Newton's Principia is not for the faint of heart. His methods, being based entirely on geometric proofs rather than algebraic derivations, are unfamiliar to the modern physicist, and by some accounts were done at a sufficiently elevated level that even his contemporaries (better-versed in Euclidean geometry than the typical 21st century physicist). By section 3 I was just skimming the proofs and mostly just reading the propositions to see what conclusions he reached. Section 3 is one of the keys (the others being sections 11 and 12, as you'll see), since he proves that conic trajectories imply inverse square potentials.
Then it gets very technical: Sections 4 and 5 amounted to finding orbits from a few points, which amounts to interpolating conics. Section 6 is a bit more interesting, finding position as a function of time (as opposed to just orbital shape) via clever use of Kepler's law of equal areas in equal times. Section 7 involves falling bodies in central potentials. Section 9 involves precessing orbits. Section 10 involves objects on curved surfaces, and also pendula. Alas, all of the methods here are impenetrable.
Section 11 is interesting. He discusses how to convert 2-body problems into 1-body problems, justifying the application of his previous results (on 1-body problems) to real systems. Then he takes on the 3-body problem. Given the difficulty of the problem he isn't able to do much with the gravitational problem, but he does prove some interesting results for the n-body system of particles interacting via 2-body forces proportional to the products of particle masses and the separation vector between the particles. Basically it's a system of masses and springs and it's completely solvable. So, like any physicist, Newton derived results for masses and springs because that's what he could do. Don't feel bad, Isaac, we have mostly done the same in the centuries since.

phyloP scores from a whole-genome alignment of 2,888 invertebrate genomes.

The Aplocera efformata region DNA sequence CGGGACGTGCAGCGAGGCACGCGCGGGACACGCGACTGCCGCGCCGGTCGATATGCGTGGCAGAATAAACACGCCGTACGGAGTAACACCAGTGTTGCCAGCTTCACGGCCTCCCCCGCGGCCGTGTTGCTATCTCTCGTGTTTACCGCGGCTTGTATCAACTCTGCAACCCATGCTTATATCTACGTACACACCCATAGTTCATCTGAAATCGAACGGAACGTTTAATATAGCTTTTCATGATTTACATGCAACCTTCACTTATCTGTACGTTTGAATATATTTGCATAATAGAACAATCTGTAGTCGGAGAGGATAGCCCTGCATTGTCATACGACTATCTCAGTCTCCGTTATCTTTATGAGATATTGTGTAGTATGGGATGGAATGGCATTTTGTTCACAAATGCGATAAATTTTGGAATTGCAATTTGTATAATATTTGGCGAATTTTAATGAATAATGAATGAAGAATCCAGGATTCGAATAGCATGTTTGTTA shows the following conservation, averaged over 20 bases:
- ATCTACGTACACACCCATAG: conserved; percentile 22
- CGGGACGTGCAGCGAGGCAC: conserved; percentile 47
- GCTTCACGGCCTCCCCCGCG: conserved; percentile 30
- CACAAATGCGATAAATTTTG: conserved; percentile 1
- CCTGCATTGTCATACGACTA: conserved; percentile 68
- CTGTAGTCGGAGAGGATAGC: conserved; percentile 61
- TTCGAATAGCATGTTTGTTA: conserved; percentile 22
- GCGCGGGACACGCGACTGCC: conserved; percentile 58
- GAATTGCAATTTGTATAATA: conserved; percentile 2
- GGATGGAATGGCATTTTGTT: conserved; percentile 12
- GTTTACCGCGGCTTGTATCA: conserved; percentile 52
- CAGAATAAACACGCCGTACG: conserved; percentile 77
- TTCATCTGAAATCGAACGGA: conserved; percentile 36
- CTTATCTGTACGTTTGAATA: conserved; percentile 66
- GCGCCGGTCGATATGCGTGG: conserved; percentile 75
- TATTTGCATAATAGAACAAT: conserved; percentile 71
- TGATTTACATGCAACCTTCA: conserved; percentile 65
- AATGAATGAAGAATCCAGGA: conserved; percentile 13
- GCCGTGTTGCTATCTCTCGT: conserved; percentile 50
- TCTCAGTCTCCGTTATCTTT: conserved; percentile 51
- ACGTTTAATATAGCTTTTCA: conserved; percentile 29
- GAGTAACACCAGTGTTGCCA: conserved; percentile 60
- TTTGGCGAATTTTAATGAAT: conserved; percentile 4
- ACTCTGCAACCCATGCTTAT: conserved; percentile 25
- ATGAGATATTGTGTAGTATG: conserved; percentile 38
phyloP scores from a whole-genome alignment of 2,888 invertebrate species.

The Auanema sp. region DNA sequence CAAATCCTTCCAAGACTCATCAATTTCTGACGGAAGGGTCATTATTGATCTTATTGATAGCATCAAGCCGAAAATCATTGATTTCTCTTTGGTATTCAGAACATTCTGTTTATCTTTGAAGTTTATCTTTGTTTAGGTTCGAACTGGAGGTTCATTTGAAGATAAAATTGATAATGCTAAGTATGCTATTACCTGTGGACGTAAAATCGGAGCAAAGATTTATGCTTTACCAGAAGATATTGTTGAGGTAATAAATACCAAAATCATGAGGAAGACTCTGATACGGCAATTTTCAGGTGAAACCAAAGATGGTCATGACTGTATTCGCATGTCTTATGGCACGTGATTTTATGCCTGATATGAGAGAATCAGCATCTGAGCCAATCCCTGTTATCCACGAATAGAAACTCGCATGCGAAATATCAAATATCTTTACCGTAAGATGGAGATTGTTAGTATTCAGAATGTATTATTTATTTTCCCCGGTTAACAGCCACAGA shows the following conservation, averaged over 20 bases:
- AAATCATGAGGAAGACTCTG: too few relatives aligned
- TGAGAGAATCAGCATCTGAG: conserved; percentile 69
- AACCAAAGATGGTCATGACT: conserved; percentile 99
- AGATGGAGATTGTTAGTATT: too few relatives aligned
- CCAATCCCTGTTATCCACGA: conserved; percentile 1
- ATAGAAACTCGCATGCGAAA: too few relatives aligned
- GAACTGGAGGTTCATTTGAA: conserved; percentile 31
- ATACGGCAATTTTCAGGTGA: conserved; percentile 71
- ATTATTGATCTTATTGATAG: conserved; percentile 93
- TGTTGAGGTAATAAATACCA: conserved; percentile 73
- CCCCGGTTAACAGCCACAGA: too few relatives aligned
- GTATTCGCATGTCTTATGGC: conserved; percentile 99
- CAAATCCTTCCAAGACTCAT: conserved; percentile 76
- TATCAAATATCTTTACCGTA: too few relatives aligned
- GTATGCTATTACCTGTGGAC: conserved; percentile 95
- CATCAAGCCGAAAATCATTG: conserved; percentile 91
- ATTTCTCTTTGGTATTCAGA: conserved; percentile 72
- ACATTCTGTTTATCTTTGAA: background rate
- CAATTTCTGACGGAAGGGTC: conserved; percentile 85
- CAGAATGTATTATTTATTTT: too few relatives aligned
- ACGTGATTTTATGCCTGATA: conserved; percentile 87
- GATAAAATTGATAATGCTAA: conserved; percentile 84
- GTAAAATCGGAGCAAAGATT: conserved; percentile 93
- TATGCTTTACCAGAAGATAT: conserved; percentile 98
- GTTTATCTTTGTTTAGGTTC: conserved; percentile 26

When he gets to the 3-body gravitational potential, he argues ("proves" is too strong of a term) that if one mass is far larger than the rest you can ignore the interactions of the other two bodies with each other, or the way that they perturb the motion of the larger body. After that, he argues that his methods can be applied to a 3-body system that bears a remarkable resemblance to the sun, earth, and moon. However, he kept it quite abstract, deferring an open mapping to the sun/earth/moon system until Book 3. According to the commentary by the translator, the reason was that Newton's contemporaries were critical of the idea of mysterious attraction at a distance.
In section 12 he proves that for gravitational interactions spheres can be treated as point objects. In section 13 he considers a point interacting with a surface if the particle-particle interactions are something other than 1/r^2. He derives a lot of results that would not be out of place in a modern text on intermolecular forces.
Section 14, the last section of Book 1, involves small particles moving in stratified media with piecewise-linear potentials. What he is doing bears a remarkable resemblance to ion optics (which I spent some time working with in college) but he wants to derive the optics of light. It's a precursor to his book Opticks.
I'm not going to read books II and III. Book II is chock full of wrong results and Book III just doesn't interest me because the essential result is already present.
Still, although I wound up skimming a third of it rather than reading the whole thing carefully I am glad that I read it. I hope to teach my department's class on the history of physics in a few years, and having at least surveyed Newton is useful. More importantly, I want to focus on the topic of relative motion, and Newton's most important arguments there concern the spinning bucket, which is in an early section that I actually read. The bucket argument influenced Mach and Einstein, so it's essential to the course that I would like to teach.